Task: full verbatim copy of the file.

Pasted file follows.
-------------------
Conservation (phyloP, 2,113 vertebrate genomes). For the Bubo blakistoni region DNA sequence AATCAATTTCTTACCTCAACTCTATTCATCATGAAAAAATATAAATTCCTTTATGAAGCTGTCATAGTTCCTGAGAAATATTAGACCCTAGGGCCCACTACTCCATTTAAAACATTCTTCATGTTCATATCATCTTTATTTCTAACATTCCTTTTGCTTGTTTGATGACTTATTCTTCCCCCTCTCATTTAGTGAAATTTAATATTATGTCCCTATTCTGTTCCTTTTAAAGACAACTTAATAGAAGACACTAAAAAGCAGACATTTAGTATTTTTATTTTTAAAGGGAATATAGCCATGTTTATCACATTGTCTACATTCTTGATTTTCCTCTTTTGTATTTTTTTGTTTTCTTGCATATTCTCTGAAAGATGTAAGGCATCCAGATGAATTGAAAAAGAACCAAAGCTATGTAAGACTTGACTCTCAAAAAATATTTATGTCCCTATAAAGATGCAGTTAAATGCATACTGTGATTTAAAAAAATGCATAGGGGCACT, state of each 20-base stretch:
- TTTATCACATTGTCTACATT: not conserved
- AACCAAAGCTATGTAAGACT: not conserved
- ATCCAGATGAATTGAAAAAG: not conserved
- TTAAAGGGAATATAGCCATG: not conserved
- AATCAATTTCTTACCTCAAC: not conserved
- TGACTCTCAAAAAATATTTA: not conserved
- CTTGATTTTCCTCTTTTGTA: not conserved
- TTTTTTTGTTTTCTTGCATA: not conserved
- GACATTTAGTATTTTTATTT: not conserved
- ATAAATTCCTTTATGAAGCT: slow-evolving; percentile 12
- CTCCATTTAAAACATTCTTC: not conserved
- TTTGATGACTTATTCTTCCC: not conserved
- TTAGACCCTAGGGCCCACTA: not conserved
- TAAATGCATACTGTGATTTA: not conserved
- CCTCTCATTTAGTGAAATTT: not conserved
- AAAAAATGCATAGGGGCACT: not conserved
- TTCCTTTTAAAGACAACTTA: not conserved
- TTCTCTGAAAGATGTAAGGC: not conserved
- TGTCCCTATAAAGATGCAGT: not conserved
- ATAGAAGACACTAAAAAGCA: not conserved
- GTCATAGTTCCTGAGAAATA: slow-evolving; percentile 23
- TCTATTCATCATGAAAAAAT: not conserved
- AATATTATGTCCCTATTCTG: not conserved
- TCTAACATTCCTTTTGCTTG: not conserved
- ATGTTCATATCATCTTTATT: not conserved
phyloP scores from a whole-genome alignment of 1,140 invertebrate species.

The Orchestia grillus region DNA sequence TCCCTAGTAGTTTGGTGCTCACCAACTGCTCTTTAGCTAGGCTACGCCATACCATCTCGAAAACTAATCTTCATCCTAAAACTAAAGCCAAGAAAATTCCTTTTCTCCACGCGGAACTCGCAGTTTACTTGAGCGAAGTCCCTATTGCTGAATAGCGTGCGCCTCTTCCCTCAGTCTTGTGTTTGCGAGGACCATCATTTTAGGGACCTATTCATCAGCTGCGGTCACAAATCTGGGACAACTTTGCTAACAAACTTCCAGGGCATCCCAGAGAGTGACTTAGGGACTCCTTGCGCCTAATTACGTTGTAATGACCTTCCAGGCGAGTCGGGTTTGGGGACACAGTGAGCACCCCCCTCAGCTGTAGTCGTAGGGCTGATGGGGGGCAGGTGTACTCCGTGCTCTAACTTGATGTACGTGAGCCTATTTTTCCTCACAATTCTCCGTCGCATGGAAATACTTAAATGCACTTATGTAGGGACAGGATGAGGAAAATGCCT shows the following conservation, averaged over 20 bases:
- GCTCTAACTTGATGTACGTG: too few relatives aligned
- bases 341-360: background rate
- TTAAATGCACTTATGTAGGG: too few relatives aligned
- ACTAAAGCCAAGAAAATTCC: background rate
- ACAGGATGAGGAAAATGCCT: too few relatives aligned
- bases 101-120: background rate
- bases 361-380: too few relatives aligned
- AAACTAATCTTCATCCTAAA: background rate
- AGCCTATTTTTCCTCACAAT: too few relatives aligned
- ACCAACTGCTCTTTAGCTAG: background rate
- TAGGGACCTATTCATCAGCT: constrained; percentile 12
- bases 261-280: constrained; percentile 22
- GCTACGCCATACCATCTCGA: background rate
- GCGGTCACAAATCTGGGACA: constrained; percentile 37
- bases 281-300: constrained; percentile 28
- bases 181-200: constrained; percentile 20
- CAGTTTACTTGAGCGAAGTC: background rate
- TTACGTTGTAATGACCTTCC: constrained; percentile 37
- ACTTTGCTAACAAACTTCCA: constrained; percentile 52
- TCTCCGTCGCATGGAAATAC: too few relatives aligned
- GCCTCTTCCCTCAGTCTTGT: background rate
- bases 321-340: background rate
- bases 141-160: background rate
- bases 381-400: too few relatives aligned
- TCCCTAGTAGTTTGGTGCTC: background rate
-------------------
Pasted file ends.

Conservation (phyloP, 2,113 vertebrate genomes). For the Bubo blakistoni region DNA sequence AATCAATTTCTTACCTCAACTCTATTCATCATGAAAAAATATAAATTCCTTTATGAAGCTGTCATAGTTCCTGAGAAATATTAGACCCTAGGGCCCACTACTCCATTTAAAACATTCTTCATGTTCATATCATCTTTATTTCTAACATTCCTTTTGCTTGTTTGATGACTTATTCTTCCCCCTCTCATTTAGTGAAATTTAATATTATGTCCCTATTCTGTTCCTTTTAAAGACAACTTAATAGAAGACACTAAAAAGCAGACATTTAGTATTTTTATTTTTAAAGGGAATATAGCCATGTTTATCACATTGTCTACATTCTTGATTTTCCTCTTTTGTATTTTTTTGTTTTCTTGCATATTCTCTGAAAGATGTAAGGCATCCAGATGAATTGAAAAAGAACCAAAGCTATGTAAGACTTGACTCTCAAAAAATATTTATGTCCCTATAAAGATGCAGTTAAATGCATACTGTGATTTAAAAAAATGCATAGGGGCACT, state of each 20-base stretch:
- TTTATCACATTGTCTACATT: not conserved
- AACCAAAGCTATGTAAGACT: not conserved
- ATCCAGATGAATTGAAAAAG: not conserved
- TTAAAGGGAATATAGCCATG: not conserved
- AATCAATTTCTTACCTCAAC: not conserved
- TGACTCTCAAAAAATATTTA: not conserved
- CTTGATTTTCCTCTTTTGTA: not conserved
- TTTTTTTGTTTTCTTGCATA: not conserved
- GACATTTAGTATTTTTATTT: not conserved
- ATAAATTCCTTTATGAAGCT: slow-evolving; percentile 12
- CTCCATTTAAAACATTCTTC: not conserved
- TTTGATGACTTATTCTTCCC: not conserved
- TTAGACCCTAGGGCCCACTA: not conserved
- TAAATGCATACTGTGATTTA: not conserved
- CCTCTCATTTAGTGAAATTT: not conserved
- AAAAAATGCATAGGGGCACT: not conserved
- TTCCTTTTAAAGACAACTTA: not conserved
- TTCTCTGAAAGATGTAAGGC: not conserved
- TGTCCCTATAAAGATGCAGT: not conserved
- ATAGAAGACACTAAAAAGCA: not conserved
- GTCATAGTTCCTGAGAAATA: slow-evolving; percentile 23
- TCTATTCATCATGAAAAAAT: not conserved
- AATATTATGTCCCTATTCTG: not conserved
- TCTAACATTCCTTTTGCTTG: not conserved
- ATGTTCATATCATCTTTATT: not conserved
phyloP scores from a whole-genome alignment of 1,140 invertebrate species.

The Orchestia grillus region DNA sequence TCCCTAGTAGTTTGGTGCTCACCAACTGCTCTTTAGCTAGGCTACGCCATACCATCTCGAAAACTAATCTTCATCCTAAAACTAAAGCCAAGAAAATTCCTTTTCTCCACGCGGAACTCGCAGTTTACTTGAGCGAAGTCCCTATTGCTGAATAGCGTGCGCCTCTTCCCTCAGTCTTGTGTTTGCGAGGACCATCATTTTAGGGACCTATTCATCAGCTGCGGTCACAAATCTGGGACAACTTTGCTAACAAACTTCCAGGGCATCCCAGAGAGTGACTTAGGGACTCCTTGCGCCTAATTACGTTGTAATGACCTTCCAGGCGAGTCGGGTTTGGGGACACAGTGAGCACCCCCCTCAGCTGTAGTCGTAGGGCTGATGGGGGGCAGGTGTACTCCGTGCTCTAACTTGATGTACGTGAGCCTATTTTTCCTCACAATTCTCCGTCGCATGGAAATACTTAAATGCACTTATGTAGGGACAGGATGAGGAAAATGCCT shows the following conservation, averaged over 20 bases:
- GCTCTAACTTGATGTACGTG: too few relatives aligned
- bases 341-360: background rate
- TTAAATGCACTTATGTAGGG: too few relatives aligned
- ACTAAAGCCAAGAAAATTCC: background rate
- ACAGGATGAGGAAAATGCCT: too few relatives aligned
- bases 101-120: background rate
- bases 361-380: too few relatives aligned
- AAACTAATCTTCATCCTAAA: background rate
- AGCCTATTTTTCCTCACAAT: too few relatives aligned
- ACCAACTGCTCTTTAGCTAG: background rate
- TAGGGACCTATTCATCAGCT: constrained; percentile 12
- bases 261-280: constrained; percentile 22
- GCTACGCCATACCATCTCGA: background rate
- GCGGTCACAAATCTGGGACA: constrained; percentile 37
- bases 281-300: constrained; percentile 28
- bases 181-200: constrained; percentile 20
- CAGTTTACTTGAGCGAAGTC: background rate
- TTACGTTGTAATGACCTTCC: constrained; percentile 37
- ACTTTGCTAACAAACTTCCA: constrained; percentile 52
- TCTCCGTCGCATGGAAATAC: too few relatives aligned
- GCCTCTTCCCTCAGTCTTGT: background rate
- bases 321-340: background rate
- bases 141-160: background rate
- bases 381-400: too few relatives aligned
- TCCCTAGTAGTTTGGTGCTC: background rate